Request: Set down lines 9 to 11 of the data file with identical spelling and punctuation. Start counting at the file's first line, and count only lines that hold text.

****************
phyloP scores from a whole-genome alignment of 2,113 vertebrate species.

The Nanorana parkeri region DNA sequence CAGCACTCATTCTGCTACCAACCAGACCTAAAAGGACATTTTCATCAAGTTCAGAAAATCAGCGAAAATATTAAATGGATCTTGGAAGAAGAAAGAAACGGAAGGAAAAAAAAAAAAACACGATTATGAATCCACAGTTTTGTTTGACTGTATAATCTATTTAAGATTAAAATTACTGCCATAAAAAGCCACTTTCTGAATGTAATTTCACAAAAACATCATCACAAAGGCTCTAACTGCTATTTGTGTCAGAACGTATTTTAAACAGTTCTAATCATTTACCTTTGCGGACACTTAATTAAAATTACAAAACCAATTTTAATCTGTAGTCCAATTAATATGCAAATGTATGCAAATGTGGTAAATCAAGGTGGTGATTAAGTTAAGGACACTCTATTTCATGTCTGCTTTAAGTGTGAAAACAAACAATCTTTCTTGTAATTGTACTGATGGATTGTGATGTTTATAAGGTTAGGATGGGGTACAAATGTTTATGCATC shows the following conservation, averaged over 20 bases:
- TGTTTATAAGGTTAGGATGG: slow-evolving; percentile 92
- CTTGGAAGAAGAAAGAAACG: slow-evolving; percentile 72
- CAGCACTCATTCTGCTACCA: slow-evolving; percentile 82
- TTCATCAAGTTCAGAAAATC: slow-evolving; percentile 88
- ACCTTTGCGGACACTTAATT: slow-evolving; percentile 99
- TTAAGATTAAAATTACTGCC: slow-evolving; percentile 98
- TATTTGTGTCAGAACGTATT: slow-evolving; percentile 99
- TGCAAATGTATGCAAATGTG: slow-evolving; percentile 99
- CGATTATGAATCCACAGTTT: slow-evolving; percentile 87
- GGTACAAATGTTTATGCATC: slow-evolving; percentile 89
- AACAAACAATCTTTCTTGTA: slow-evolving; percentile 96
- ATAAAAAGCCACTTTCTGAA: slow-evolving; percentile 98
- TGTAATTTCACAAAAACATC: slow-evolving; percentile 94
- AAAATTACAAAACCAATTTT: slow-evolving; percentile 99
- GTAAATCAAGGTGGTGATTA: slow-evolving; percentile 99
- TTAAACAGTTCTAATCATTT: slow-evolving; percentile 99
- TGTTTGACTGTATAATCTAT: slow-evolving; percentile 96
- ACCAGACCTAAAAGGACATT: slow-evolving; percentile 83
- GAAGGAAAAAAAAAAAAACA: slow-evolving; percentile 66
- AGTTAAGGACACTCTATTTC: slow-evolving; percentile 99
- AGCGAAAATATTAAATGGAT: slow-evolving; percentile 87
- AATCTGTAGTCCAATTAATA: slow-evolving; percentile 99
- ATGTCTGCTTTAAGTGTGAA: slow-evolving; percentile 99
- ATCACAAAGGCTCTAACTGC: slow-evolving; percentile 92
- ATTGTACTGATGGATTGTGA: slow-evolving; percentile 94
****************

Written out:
- TATTTGTGTCAGAACGTATT: slow-evolving; percentile 99
- TGCAAATGTATGCAAATGTG: slow-evolving; percentile 99
- CGATTATGAATCCACAGTTT: slow-evolving; percentile 87